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DC trip end of June two adults, kids 10-14, good itinerary?

DC trip end of June two adults, kids 10-14, good itinerary?

Jan 13th, 2004, 03:00 PM
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DC trip end of June two adults, kids 10-14, good itinerary?

Family with three kids 10-14 looking for things the kids will really enjoy, preferrably hands on, if possible, for two full days only in the downtown DC area. We will be there in the very end of June. What is closed for renovations these days? Is it possible to see the WHite House?
kendu is offline  
Jan 13th, 2004, 05:19 PM
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Doing the DC/Williamsburg combo, right?
You'll have a blast. Are you doing DC before or after Wmsbg. Sundays can be the best time to find parking in DC. Its usually awful anytime but especially on weekdays. It is especially limited for SUV's Many of the garages won't accomodate them. The air and space museum is wonderful. Get there when it opens and you will have a jump on the crowds. If your family likes zoos you would enjoy the National Zoo. It is a fairly easy, short drive from the Mall.
Birdie is offline  
Jan 13th, 2004, 05:37 PM
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My boys always enjoyed the outdoors memorials - Lincoln, Jefferson, Washington, etc. One of their classes for a trip to DC had to look up a name on the Vietnam Wall - either someone they knew killed, similar name to theirs, particular town, or just random pick. They then wrote a letter to that person, found the name on the panel on the Wall, and left their letter. The letters were really moving, and it was a touching experience for 5th graders and got them involved. Definitely go to Air & Space, and Natural History Smithsonians, the zoo, and the Bureau of Engraving where they print money. The FBI, and White House are great if opened. Have fun!
Momof3boys is offline  
Jan 14th, 2004, 07:33 AM
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You need to call your Congressperson or Senator as far in advance as possible and see if they can get White House tix for you. It is now open again for public tours, but they've set lots of complicated rules and they fill up far in advance. If you're interested in a Capitol tour, they should be able to schedule one for you easily.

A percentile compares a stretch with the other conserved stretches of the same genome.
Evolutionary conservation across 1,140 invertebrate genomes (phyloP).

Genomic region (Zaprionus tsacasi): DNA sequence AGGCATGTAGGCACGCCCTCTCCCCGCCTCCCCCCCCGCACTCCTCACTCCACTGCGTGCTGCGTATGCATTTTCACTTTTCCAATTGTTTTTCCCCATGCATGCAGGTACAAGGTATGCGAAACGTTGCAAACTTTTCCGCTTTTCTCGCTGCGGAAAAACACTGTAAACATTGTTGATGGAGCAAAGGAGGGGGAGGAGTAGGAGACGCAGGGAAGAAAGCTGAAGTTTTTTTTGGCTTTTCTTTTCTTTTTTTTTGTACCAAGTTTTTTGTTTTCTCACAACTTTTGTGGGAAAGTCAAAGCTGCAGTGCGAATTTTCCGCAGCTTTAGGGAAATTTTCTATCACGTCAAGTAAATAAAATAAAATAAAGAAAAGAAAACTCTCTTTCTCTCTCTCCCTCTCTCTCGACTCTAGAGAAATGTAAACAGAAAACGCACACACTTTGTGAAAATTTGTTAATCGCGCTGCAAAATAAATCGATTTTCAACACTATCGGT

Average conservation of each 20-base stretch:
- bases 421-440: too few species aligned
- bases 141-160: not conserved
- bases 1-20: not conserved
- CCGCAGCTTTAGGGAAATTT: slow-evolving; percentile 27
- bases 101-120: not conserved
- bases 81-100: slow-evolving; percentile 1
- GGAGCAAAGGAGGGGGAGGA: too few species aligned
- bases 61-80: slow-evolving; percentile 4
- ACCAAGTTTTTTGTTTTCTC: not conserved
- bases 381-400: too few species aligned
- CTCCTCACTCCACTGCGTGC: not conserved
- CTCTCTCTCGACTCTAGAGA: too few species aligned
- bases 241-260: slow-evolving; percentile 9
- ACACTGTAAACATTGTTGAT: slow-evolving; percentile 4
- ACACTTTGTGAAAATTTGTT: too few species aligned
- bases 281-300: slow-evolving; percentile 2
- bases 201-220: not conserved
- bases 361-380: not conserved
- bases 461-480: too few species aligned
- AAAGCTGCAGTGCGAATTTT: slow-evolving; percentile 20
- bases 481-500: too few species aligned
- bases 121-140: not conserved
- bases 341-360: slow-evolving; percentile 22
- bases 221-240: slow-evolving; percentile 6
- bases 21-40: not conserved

Air and Space, as has been mentioned, is always a hit with kids, esp. boys. American History and Natural History are also great. The Zoo is fantastic but will take you away from downtown- depends how much time you have. Holocaust Museum is incredible, but a very intense experience. I don't think your kids are too young for it, but you'll have to decide whether you think they'd appreciate it.

I'm sure your kids would also like the Washington Monument. And the Spy Museum is fairly new and very popular - it's not part of the Smithsonian so it does cost money, but people seem to love it.

DC has great hop on/hop off tour buses that can take you around all day to the major sites - that might be a good way to make the most of your time.
CircleK is offline  
Jan 14th, 2004, 08:40 AM
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Are any of the on off buses that tour the city any better than others? Also, is the capitol of interest to early teens?
kendu is offline  
Jan 14th, 2004, 08:58 AM
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I'm biased because I work for Congress, but I think the Capitol is fascinating, and it's a gorgeous building. If your kids are interested in history or are studying government in school, I would think they would find it very interesting - it just depends what they're into. If you're in town on or before June 25, Congress will be in session and they can sit in the gallery and watch the floor debate. After the 25th, they'll be on a weeklong recess.

As for tour buses, a lot of people seem to like Tourmobile (www.tourmobile.com). You can also do trolley tours or an amphibious part land/part water tour on DC Ducks - your kids might enjoy that (www.historictours.com/washington/).